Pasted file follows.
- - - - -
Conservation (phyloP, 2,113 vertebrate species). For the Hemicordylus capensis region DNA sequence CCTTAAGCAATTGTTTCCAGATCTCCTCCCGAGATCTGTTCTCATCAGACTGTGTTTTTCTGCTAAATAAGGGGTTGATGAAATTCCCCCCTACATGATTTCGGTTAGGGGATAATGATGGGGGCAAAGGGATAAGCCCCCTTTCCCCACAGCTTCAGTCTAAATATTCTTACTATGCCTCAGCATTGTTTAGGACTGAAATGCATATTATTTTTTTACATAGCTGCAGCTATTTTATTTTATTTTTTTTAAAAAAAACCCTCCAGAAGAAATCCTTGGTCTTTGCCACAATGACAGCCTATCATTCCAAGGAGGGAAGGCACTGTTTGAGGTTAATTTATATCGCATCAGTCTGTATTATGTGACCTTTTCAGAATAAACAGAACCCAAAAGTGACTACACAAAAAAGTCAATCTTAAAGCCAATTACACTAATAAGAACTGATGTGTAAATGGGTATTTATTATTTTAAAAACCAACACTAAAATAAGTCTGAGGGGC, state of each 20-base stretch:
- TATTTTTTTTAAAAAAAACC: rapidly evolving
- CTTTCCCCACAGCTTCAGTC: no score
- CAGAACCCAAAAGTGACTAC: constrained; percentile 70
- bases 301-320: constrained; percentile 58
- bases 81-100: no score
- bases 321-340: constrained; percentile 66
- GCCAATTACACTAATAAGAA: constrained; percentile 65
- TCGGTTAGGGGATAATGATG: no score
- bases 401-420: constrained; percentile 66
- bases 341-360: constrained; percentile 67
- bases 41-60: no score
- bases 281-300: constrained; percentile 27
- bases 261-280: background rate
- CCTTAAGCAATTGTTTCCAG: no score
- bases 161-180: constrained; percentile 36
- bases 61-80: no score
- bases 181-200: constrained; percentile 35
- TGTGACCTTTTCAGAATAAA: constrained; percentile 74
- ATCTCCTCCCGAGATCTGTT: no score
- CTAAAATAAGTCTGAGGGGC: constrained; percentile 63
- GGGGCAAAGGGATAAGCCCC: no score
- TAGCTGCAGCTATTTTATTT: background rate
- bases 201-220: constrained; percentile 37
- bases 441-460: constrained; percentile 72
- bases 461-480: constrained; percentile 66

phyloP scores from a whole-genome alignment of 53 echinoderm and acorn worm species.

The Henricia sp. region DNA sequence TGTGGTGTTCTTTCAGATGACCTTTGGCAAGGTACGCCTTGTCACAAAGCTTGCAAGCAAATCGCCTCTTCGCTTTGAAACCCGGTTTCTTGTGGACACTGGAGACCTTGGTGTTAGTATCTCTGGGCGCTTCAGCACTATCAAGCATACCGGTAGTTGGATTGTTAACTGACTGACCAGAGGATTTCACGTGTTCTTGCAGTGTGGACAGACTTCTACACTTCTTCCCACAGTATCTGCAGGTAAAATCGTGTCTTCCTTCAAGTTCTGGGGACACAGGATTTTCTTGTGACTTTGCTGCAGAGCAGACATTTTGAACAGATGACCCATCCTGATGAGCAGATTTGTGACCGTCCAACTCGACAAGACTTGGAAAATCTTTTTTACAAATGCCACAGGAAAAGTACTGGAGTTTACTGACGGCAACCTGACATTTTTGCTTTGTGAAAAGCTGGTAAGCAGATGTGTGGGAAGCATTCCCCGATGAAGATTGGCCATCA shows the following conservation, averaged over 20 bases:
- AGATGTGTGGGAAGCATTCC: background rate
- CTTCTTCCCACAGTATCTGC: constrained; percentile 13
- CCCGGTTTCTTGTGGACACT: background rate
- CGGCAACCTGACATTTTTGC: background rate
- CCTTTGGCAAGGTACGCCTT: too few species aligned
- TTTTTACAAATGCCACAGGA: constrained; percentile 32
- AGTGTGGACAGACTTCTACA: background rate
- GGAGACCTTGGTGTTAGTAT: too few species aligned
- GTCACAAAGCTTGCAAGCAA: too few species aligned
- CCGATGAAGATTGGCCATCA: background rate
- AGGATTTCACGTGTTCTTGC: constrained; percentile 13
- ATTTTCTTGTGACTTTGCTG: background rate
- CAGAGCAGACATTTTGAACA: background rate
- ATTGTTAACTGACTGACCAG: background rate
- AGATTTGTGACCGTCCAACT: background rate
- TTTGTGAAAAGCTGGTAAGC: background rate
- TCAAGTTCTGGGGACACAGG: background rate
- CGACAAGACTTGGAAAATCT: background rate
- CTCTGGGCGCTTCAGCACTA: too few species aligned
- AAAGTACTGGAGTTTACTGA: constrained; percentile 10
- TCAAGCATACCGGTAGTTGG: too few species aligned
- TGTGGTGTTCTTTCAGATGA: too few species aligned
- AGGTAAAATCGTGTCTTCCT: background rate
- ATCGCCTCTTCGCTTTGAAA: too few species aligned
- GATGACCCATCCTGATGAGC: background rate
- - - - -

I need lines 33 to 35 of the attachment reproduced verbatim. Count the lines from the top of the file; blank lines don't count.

- CCTTTGGCAAGGTACGCCTT: too few species aligned
- TTTTTACAAATGCCACAGGA: constrained; percentile 32
- AGTGTGGACAGACTTCTACA: background rate